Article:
Healthy Baking The Gluten Free Way
- Author Gretchen Scalpi, Rd, Cde
- Published November 22, 2014
- Word count 530
In the past if you needed to bake a gluten free recipe you had to make your own baking mix. This took a lot of trial and error and often resulted in disaster. Now you can purchase gluten free baking mixes like Bob's Red Mill Gluten Free Biscuit & Baking Mix, Arrowhead Mills Gluten Free All Purpose Baking Mix, Bisquick Gluten Free Pancake and Baking Mix, King Arthur baking mix, Pamela's Baking & Pancake Mix and HEB Gluten Free All Purpose Baking Mix.
The baking mixes are convenient and easy to use and the results are usually tasty. However, the downside to some of these baking mixes is that they are not as nutritious as they could be. They may not include enriched products like normal baking mixes and flours. They may also be lacking in fiber and have too much fat. I'm going to help you create healthier baked goods with the following tips.
Reduce the amount of baking mix in the recipe and add a whole grain flours like Amaranth, Brown Rice, Buckwheat, Millet, Oat, Quinoa, Roasted Soy, Sorghum, Sweet Brown Rice or Teff.
The recommended daily fiber intake for women is 25 grams and 30 grams for men. Many people don't meet this requirement on a daily basis. One way of including more fiber in your diet is by adding fiber to your baking mixes. Add ground flaxseed, Chia seeds, nuts or sunflower seeds.
Many baking recipes, both gluten free or regular, ask you to include too much butter or oil which increases the fat in your diet. You can safely decrease the butter or oil used by half but you may have to experiment to get the taste and texture of your baked goods just right for you. You can also replace butter or oil with fat free plain yogurt, unsweetened apple sauce, pumpkin puree, prune puree, pureed canned pears or mashed bananas.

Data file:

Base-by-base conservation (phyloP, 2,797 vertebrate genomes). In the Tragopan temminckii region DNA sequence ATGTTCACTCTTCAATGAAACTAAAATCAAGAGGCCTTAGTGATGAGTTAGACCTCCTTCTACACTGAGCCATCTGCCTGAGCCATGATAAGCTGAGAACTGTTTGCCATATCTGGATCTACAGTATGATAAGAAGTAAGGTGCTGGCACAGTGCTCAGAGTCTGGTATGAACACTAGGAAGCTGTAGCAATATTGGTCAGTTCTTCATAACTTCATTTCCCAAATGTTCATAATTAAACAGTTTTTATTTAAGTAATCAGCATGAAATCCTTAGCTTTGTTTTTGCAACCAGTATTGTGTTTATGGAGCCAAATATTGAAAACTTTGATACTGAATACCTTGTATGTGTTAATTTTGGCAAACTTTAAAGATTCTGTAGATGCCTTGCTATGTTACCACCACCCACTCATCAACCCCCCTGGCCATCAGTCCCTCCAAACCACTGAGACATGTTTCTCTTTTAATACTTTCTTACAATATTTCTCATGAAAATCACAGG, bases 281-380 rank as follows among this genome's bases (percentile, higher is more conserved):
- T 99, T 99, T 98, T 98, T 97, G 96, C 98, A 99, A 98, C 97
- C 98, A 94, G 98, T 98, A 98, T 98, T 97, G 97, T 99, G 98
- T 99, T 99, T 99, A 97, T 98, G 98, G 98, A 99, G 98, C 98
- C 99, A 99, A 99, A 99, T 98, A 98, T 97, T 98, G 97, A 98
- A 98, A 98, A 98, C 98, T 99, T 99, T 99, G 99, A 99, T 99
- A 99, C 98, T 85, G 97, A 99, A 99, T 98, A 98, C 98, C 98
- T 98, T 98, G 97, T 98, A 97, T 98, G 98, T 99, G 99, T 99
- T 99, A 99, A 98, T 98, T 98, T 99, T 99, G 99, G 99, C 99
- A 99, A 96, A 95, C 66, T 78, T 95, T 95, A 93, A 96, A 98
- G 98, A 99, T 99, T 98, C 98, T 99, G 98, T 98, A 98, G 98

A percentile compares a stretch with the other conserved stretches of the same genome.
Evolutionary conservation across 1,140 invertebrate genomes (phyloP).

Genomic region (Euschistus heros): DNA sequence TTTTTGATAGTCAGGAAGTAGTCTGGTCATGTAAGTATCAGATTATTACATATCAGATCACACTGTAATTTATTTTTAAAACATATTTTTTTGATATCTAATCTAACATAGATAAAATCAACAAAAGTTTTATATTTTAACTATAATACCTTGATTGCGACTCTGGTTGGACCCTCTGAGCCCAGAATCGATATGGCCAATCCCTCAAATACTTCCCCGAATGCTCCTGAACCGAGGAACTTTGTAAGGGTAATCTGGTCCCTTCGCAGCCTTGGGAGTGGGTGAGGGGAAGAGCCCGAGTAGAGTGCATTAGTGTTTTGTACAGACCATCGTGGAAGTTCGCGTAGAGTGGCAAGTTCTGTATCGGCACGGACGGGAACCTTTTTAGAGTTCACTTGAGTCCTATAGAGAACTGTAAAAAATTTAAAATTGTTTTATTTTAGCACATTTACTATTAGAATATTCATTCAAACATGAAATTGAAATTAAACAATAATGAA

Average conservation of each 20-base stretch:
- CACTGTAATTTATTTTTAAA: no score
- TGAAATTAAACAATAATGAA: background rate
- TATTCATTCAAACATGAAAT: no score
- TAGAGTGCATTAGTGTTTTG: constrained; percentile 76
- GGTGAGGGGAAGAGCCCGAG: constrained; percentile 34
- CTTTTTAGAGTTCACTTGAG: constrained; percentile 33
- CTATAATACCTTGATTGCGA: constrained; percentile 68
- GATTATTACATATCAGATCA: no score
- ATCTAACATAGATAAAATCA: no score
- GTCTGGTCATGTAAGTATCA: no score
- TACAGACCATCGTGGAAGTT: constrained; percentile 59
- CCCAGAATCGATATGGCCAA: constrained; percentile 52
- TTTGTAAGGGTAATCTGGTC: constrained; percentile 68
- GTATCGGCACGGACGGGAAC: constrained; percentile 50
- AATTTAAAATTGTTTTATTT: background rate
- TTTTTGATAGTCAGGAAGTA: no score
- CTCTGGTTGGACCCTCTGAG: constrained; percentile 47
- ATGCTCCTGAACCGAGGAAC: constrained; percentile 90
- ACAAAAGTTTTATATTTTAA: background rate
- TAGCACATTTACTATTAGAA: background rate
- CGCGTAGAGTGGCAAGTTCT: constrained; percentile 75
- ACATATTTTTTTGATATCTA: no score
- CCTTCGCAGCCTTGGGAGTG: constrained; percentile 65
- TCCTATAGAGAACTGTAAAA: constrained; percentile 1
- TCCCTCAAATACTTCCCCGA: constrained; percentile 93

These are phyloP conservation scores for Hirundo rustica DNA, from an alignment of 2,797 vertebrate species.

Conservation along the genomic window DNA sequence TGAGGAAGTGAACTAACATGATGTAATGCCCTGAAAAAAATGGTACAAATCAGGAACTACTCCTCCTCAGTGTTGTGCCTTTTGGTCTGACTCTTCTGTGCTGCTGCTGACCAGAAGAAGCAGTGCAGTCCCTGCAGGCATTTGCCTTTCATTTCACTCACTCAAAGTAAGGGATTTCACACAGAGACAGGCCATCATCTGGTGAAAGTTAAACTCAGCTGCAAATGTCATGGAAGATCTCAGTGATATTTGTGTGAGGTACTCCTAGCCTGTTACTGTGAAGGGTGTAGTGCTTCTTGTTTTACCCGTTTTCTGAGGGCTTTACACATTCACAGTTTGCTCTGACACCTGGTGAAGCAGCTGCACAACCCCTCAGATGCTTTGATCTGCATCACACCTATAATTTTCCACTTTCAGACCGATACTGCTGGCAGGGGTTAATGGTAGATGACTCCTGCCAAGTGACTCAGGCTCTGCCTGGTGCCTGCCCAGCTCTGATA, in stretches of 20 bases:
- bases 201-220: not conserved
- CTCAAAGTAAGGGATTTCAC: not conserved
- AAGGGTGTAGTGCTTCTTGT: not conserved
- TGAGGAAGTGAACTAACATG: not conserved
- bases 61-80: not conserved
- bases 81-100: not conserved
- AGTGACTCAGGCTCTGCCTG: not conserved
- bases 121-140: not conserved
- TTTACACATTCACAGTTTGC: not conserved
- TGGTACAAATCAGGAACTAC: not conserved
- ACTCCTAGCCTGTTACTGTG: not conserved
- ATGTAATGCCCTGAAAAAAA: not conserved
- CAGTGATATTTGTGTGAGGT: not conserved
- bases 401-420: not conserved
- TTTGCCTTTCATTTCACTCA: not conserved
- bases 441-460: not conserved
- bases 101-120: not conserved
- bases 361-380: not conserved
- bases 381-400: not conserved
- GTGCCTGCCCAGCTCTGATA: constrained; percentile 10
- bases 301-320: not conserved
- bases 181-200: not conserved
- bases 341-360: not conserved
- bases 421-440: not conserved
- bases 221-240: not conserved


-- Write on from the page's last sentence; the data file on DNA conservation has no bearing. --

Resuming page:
Reduce the amount of sugar by up to half. For example if a cup of sugar is called for use only a half cup. If you want to use a sugar substitute follow the directions that are on the packaging. You can also reduce the amount of other sugary ingredients like chocolate chips and you can make smaller portion sizes.
If your recipe calls for eggs you can either use an egg substitute to reduce cholesterol or use less yolks and more whites. Whip egg whites and fold into the rest of the batter to get lighter baked goods. You can also use the recipe below to substitute for one egg. Double for two eggs, triple for three eggs, etc.
1 Tbsp Flaxseed Meal
3 Tbsp Water
Combine flaxseed meal and water and allow to sit for about 5 minutes. Add this ingredient to your recipe as you would the eggs.
Baking gluten free can easy, nutritious and delicious with just a few adjustments. Try one or more of the tips above in your gluten free recipes to create baked goods that you and your family will love!
© 2014 Gretchen Scalpi. All rights reserved. You are free to reprint/republish this article as long as the article and byline are kept intact and all links are made live.
Gretchen Scalpi is a Registered Dietitian, Certified Diabetes Educator and Certified Wellcoach®. She is the author of "The EVERYTHING Guide to Managing and Reversing Pre-Diabetes 2nd Ed.", and "The EVERYTHING Diabetes Cookbook 2nd Ed.". To learn more about living and cooking gluten free register for her free webinar "Five Things You Should Know Before You Go Gluten Free!" at http://www.gflifestylelearning.com/?p=366.Article source: http://articlebiz.com
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